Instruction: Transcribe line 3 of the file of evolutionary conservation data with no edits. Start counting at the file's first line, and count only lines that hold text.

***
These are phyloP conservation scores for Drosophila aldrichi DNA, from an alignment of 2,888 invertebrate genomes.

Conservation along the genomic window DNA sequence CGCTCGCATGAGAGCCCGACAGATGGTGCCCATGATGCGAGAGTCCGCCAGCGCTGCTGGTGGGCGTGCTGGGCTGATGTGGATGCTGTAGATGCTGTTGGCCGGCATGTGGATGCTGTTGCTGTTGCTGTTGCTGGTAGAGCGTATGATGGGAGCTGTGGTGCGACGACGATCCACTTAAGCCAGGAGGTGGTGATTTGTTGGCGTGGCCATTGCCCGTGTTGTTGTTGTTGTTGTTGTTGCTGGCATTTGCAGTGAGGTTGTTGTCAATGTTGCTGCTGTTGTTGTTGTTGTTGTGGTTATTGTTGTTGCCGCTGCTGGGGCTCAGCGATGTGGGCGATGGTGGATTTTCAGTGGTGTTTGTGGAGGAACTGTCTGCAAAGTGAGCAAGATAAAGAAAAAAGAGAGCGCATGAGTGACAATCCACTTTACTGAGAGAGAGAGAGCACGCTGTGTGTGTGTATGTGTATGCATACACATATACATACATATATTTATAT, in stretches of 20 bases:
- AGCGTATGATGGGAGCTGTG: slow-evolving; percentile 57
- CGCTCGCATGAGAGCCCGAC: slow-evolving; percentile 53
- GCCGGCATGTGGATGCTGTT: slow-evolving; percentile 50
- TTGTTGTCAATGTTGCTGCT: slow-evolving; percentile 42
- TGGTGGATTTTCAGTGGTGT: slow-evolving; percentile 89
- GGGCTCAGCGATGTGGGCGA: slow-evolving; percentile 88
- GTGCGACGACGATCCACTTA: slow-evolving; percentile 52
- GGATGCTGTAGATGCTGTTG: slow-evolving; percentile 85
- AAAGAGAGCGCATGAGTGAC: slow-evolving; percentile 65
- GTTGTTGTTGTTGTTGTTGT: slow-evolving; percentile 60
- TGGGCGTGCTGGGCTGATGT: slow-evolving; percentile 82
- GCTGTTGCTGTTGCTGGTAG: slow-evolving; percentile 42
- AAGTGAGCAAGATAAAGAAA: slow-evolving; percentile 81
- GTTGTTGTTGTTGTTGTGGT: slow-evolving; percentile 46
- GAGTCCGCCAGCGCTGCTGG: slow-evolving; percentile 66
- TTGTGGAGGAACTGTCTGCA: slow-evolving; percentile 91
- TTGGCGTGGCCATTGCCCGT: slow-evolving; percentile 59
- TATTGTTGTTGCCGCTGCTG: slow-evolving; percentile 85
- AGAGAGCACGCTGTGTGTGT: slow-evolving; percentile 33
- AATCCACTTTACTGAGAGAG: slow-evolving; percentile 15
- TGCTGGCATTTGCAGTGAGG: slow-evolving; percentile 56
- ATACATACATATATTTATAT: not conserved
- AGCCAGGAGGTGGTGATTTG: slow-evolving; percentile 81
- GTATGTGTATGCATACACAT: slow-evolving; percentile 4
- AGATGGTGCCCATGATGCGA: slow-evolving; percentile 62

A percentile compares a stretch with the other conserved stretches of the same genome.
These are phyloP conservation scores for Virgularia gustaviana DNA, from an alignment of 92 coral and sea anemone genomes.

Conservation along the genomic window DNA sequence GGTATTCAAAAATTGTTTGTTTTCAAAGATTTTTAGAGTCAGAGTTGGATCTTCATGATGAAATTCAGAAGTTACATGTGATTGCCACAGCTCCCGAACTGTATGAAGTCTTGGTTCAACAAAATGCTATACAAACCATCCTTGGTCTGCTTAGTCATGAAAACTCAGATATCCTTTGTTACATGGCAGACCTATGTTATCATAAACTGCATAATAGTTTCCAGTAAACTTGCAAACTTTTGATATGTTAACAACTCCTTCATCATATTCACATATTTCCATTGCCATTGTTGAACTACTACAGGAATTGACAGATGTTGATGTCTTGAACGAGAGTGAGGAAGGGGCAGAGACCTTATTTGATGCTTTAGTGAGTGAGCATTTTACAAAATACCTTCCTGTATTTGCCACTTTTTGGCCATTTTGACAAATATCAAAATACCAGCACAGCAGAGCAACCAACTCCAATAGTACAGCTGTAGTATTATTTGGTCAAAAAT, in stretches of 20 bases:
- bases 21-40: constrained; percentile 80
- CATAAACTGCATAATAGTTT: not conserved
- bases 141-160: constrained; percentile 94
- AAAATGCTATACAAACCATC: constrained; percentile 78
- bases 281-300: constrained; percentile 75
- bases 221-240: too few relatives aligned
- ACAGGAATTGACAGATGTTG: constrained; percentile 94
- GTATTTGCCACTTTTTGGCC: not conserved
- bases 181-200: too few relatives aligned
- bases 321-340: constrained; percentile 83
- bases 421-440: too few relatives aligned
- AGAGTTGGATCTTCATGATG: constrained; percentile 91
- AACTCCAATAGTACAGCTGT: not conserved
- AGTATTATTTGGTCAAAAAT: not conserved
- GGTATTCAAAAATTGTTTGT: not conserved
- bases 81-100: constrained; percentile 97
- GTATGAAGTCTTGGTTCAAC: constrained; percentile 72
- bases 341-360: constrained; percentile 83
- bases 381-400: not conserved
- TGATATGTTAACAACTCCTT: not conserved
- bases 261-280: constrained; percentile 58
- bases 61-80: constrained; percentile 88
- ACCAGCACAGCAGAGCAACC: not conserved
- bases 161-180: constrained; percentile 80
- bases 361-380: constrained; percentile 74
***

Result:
- AGCGTATGATGGGAGCTGTG: slow-evolving; percentile 57